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Breastfeeding Babies Protected Against HIV from Their HIV+ Mothers with 12 Months of Antiretroviral Drug Treatment

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In a new study conducted by Professor Philippe Van de Perre, INSERM, Montpellier, France, and colleagues has revealed that feeding babies with up to 12 months of liquid formula HIV drugs, while breastfeeding with their HIV-positive mothers, is effective in protecting the babies from infection. The study covered four countries in Africa; it included the 6-12 month period after birth which was not covered in previous research and the results of the study were published in ˜The Lancet'.

Even though breastfeeding has been recommended for up to 12 months after birth, there was a lack of assessment for strategies to prevent postnatal mother-to-child transmission of HIV-1 in Africa. In fact, strategy like directly protecting infants through prophylaxis with special child formulations of HIV drugs was never assessed past 6 months of breastfeeding. This new study aimed to compare the efficacy and safety of infant prophylaxis with two drug regimens (lamivudine or lopinavir-ritonavir) to prevent postnatal HIV-1 transmission during up to 50 weeks of breastfeeding.

Four sites in Burkina Faso, South Africa, Uganda, and Zambia were chosen for a randomized controlled trial in children born to HIV-infected mothers. As per the guidelines that existed when the trial took place (CD4 count >350 cells per ?L), these mothers were yet eligible for antiretroviral therapy.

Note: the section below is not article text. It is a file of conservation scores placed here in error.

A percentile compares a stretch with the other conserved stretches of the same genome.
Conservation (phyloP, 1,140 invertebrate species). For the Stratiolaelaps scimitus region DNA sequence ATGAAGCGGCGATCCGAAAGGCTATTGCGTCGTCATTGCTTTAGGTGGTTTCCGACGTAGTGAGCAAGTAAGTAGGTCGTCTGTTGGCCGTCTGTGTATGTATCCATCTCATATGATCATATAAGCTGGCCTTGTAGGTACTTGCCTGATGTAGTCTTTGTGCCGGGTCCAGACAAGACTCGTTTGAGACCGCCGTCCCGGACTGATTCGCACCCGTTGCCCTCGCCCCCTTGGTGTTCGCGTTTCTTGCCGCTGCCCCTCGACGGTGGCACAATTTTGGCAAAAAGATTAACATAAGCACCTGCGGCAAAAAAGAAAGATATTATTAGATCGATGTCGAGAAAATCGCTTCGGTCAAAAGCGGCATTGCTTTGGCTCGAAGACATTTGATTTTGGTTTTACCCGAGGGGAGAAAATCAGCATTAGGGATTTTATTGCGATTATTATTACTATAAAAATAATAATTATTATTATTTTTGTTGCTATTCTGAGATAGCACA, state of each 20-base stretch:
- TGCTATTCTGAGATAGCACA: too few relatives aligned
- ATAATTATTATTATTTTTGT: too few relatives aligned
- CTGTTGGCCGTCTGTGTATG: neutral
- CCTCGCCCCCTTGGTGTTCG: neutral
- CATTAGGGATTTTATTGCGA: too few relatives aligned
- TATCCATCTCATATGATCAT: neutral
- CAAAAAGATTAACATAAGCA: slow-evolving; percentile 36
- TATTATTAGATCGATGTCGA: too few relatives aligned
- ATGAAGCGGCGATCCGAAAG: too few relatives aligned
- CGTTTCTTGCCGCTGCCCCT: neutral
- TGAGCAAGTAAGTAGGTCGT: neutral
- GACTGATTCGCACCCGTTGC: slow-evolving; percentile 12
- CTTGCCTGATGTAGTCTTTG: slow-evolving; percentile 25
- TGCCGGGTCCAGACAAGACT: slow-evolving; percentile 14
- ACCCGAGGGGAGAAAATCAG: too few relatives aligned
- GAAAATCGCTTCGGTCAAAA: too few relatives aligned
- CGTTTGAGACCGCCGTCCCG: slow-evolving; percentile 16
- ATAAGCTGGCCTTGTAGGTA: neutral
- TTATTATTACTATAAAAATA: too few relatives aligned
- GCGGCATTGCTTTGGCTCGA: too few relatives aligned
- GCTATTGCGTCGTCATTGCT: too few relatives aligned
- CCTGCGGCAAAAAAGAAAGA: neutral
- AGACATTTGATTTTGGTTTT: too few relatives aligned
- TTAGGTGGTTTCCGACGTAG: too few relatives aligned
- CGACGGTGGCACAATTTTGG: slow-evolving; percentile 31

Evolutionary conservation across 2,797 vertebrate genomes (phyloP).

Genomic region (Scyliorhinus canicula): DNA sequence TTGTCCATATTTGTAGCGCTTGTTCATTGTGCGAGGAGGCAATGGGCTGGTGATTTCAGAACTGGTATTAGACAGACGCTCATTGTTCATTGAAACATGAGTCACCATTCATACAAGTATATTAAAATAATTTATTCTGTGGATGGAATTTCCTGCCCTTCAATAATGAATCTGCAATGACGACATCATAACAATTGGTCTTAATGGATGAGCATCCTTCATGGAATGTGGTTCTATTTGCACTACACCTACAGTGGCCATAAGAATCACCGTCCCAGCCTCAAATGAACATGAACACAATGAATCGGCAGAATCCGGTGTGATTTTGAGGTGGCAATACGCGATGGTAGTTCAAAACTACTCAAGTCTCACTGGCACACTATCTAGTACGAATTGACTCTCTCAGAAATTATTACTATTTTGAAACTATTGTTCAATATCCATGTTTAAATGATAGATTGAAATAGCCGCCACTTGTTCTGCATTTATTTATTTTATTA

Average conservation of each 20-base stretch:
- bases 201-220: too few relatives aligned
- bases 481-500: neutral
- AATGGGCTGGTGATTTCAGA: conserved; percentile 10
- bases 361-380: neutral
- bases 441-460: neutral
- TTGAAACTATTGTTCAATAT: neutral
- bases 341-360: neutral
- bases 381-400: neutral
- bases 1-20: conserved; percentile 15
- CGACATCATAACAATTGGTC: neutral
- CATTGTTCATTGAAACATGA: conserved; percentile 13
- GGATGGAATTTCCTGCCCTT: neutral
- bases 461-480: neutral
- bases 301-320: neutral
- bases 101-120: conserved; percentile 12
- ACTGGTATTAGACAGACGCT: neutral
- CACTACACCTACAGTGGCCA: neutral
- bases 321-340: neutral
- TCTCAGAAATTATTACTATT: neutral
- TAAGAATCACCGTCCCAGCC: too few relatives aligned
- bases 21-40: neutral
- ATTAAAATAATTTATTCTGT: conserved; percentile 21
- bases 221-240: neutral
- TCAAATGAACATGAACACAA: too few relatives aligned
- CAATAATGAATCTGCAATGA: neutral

As a part of the study, HIV-negative breastfed infants aged 7 days were randomly selected to receive either lopinavir-ritonavir or lamivudine (pediatric liquid formulations, twice a day) up to 1 week after complete cessation of breastfeeding or at the final visit at week 50. Participants and study physicians were not made aware of the treatment allocation.

During the period of November, 2009, and May, 2012, 1273 infants were enrolled and 1236 were analysed. Of the 615 assigned to lopinavir-ritonavir, 8 were diagnosed with HIV infection and of 621 assigned to lamivudine, 9 were found to be infected. Analysis showed that infection rates did not differ between the two drug regimens.

The authors were of the opinion that about half of the postnatal HIV-1 infections in both groups occurred after 6 months of breastfeeding, even though HIV exposure was much reduced during this period as many women stopping breastfeeding before 50 weeks. This finding justifies the extension of infant pre-exposure prophylaxis (PrEP) until the end of HIV exposure.

Also, on further analysis of the data it was found that most of the HIV infections in the babies in both groups happened not because of the failure of the drug to protect the baby, but because of lack of adherence to the study drug. The authors also added that there is an need for more research for more palatable oral pediatric formulations and long-acting injectable drugs. The data suggest that rates of HIV infection when the drug was taken fell to 0·2% for the lopinavir-ritonavir group and 0·8% in the lamivudine group, respectively.

It was concluded by the authors that infant PrEP is an effective and safe alternative to prevent postnatal HIV-1 transmission for mothers who are not ready or prepared to embark on long-term ART. They also added that the strategy of adding infant PrEP in breastfed babies whose mothers are taking ART need to be assessed. The crux of the matter is that at population level, in countries where universal maternal ART cannot be implemented as recommended by WHO, infant PrEP with either lopinavir-ritonavir, lamivudine, or nevirapine for the whole duration of breastfeeding is definitely recommended

To sum up, the data in this study reveals that infant ART prophylaxis substantially decreases the breastfeeding risk of transmitting HIV, works at a scale greater than previously studied, and is effective and safe.

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